Posted on March 15, 2019

Egypt in Desperate Bid to Curb Birth Rate as Population Nears 100 Million

Raf Sanchez, Telegraph, March 14, 2019

Hussein Zidane raised his six children on his farm in Waraq, a rural island in the Nile just a few miles from the centre of Cairo.

In an earlier age, the 46-year-old farmer might have been celebrated for having so many children to help him tend the land.

But today the Egyptian state is trying desperately to stop families from getting as big as Mr Zidane’s.

With the country’s population to due to hit 100 million people later this year, Egyptian authorities have launched the “Two Is Enough” campaign to try to convince people to have no more than two children.

The campaign was launched at the direction of the Abdel Fattah el-Sisi, Egypt’s authoritarian president, who has warned that the dangers of overpopulation are the second greatest threat to his country after terrorism.

The strains are already evident as Egypt has 40 per cent less water than it needs for a population of its size, while a battered economy struggles to provide decent jobs for the millions of young people entering the work force each year.

A live population clock on the website of Egypt’s statistics authority shows how the public is growing by 2.5 million people each year. Projections show the country could top 150 million by 2050.

While Egypt has traditionally been seen as a bulwark of stability in the Middle East, Western governments note warily if the Arab world’s largest country cannot find a sustainable way to support its people it could lead to large scale migration towards Europe.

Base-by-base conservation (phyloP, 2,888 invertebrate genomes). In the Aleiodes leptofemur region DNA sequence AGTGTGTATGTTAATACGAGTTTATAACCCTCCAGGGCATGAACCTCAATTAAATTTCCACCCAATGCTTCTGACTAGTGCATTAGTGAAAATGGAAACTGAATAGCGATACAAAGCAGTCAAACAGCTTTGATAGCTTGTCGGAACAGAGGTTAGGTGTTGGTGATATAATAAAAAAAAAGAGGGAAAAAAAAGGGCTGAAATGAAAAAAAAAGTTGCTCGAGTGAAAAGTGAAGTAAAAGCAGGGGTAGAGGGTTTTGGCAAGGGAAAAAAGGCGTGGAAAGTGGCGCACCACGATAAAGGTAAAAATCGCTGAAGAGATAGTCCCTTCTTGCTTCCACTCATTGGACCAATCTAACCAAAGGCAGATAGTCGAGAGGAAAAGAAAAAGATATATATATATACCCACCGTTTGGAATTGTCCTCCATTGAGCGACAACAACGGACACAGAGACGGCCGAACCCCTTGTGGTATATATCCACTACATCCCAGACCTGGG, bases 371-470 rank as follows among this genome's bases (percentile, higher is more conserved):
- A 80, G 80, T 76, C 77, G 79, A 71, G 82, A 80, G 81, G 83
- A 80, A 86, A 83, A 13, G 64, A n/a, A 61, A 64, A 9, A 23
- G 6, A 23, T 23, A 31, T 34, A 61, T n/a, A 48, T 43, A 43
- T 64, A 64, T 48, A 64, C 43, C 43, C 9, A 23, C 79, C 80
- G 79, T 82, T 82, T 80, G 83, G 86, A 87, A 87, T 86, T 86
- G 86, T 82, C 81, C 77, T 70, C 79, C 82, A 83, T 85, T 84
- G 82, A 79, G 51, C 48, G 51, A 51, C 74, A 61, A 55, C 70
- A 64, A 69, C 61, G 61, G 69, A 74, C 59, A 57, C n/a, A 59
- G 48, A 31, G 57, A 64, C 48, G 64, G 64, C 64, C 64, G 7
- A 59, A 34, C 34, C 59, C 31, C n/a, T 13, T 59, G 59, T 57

The average Egyptian woman has 3.3 children, compared to a figure of 1.8 in the UK, according to the World Bank. While that is half of what it was in 1960, the Two Is Enough campaign aims to drive it down further.

The campaign, which was launched last year, is built on a combination of carrots and sticks. Workers go door-to-door extolling the virtues of small families and clinics provide free contraception. But the government is also threatening to cut off subsidies to families for any children they have beyond two.

Mr Zidane was sceptical that the state’s efforts would have much impact on people’s behaviour. “Poverty is what will control the birth rate,” he said. “If someone has the financial ability he will have children regardless of what the government says. But if he can’t then he won’t.”

He pointed out that his own 21-year-old daughter has only one child because she and her husband could not afford more.

The Two Is Enough campaign is running up against a conservative Egyptian culture where 80 per cent of women do not work and a significant portion marry young, especially in rural areas. Condoms remain taboo and abortion is illegal.

Nahla Tawab, country director of the Population Council, an international NGO, said a key factor in controlling the birth rate will be if more women stay in education and find employment.

“If woman are at home not working what else are they going to do other than have children?” she said. “What the government needs to do more of is create employment opportunities for women – help women stay in school, complete secondary education and then move onto university.”